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  1. In quantum mechanics, supersymmetry (SUSY) posits an equivalence between two elementary degrees of freedom, bosons and fermions. Here we show how this fundamental concept can be applied to connect bosonic and fermionic lattice models in the realm of condensed matter physics, e.g., to identify a variety of (bosonic) phonon and magnon lattice models which admit topologically nontrivial free fermion models as superpartners. At the single-particle level, the bosonic and the fermionic models that are generated by the SUSY are isospectral except for zero modes, such as flat bands, whose existence is undergirded by the Witten index of the SUSY theory. We develop a unifying framework to formulate these SUSY connections in terms of general lattice graph correspondences and discuss further ramifications such as the definition of supersymmetric topological invariants for generic bosonic systems. Notably, a Hermitian form of the supercharge operator, the generator of the SUSY, can itself be interpreted as a hopping Hamiltonian on a bipartite lattice. This allows us to identify a wide class of interconnected lattices whose tight-binding Hamiltonians are superpartners of one another or can be derived via squaring or square-rooting their energy spectra all the while preserving band topology features. We introduce a five-fold waymore »symmetry classification scheme of these SUSY lattice correspondences, including cases with a non-zero Witten index, based on a topological classification of the underlying Hermitian supercharge operator. These concepts are illustrated for various explicit examples including frustrated magnets, Kitaev spin liquids, and topological superconductors.« less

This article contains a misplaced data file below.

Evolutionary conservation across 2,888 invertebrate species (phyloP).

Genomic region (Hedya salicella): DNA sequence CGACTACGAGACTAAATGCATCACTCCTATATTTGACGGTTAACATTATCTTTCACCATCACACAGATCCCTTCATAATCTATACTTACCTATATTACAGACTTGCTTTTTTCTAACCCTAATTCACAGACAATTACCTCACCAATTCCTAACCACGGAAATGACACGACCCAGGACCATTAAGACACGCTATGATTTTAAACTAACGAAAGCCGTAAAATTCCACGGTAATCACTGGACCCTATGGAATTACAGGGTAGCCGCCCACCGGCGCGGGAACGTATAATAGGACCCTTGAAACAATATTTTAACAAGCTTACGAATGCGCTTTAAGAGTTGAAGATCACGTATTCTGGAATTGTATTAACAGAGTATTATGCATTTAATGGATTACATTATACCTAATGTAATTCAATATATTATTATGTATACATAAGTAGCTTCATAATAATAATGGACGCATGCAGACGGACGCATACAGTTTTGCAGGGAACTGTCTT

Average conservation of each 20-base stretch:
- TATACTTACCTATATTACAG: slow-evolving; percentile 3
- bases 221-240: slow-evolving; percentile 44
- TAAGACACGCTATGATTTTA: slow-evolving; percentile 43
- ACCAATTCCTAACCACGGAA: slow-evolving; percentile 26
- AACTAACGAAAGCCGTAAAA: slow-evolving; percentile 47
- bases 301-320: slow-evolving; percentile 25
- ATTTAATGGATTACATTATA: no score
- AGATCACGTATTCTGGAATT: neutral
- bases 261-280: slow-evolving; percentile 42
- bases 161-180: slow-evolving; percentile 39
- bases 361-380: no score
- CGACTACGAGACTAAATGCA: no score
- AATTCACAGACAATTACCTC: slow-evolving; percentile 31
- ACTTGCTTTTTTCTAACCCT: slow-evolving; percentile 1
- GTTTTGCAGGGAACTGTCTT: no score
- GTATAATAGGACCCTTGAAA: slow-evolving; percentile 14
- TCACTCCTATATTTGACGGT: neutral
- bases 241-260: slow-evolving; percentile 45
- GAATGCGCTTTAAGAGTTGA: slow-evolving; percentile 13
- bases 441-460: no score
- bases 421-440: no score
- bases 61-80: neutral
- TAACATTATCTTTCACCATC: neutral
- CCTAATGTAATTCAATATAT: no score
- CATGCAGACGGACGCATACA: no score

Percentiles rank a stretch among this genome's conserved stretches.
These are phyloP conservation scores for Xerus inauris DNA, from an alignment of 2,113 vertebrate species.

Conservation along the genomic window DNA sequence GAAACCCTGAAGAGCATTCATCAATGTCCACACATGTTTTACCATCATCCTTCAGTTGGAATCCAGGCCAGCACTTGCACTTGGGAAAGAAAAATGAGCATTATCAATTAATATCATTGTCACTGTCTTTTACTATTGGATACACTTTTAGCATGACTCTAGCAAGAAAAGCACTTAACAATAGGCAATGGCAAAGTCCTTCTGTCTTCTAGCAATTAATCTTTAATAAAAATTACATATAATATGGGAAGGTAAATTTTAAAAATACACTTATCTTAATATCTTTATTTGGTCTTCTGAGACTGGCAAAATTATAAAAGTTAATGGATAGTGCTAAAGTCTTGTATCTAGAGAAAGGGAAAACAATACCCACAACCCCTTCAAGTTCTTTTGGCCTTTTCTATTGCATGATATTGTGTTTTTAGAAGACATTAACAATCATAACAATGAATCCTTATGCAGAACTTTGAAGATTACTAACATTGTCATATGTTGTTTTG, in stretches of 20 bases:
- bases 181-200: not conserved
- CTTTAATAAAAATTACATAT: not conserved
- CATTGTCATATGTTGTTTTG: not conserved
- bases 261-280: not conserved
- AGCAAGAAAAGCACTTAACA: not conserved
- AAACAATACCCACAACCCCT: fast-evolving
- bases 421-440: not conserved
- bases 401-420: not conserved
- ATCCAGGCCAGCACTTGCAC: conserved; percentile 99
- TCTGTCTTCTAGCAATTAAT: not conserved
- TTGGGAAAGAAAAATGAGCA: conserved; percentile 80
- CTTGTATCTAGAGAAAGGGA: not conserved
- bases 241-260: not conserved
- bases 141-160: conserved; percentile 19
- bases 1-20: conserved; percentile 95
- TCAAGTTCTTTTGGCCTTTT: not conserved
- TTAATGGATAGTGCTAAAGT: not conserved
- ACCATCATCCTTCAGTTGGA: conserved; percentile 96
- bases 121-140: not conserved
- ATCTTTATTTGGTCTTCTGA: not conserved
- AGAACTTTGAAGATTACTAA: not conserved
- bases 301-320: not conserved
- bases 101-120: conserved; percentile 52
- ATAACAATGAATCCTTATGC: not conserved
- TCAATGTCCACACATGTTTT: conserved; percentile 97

Free, publicly-accessible full text available July 19, 2023
  2. We present an overview of four challenging research areas in multiscale physics and engineering as well as four data science topics that may be developed for addressing these challenges. We focus on multiscale spatiotemporal problems in light of the importance of understanding the accompanying scientific processes and engineering ideas, where “multiscale” refers to concurrent, non-trivial and coupled models over scales separated by orders of magnitude in either space, time, energy, momenta, or any other relevant parameter. Specifically, we consider problems where the data may be obtained at various resolutions; analyzing such data and constructing coupled models led to open research questions in various applications of data science. Numeric studies are reported for one of the data science techniques discussed here for illustration, namely, on approximate Bayesian computations.
    Free, publicly-accessible full text available August 1, 2023
  3. Free, publicly-accessible full text available July 21, 2023
  4. Free, publicly-accessible full text available March 10, 2023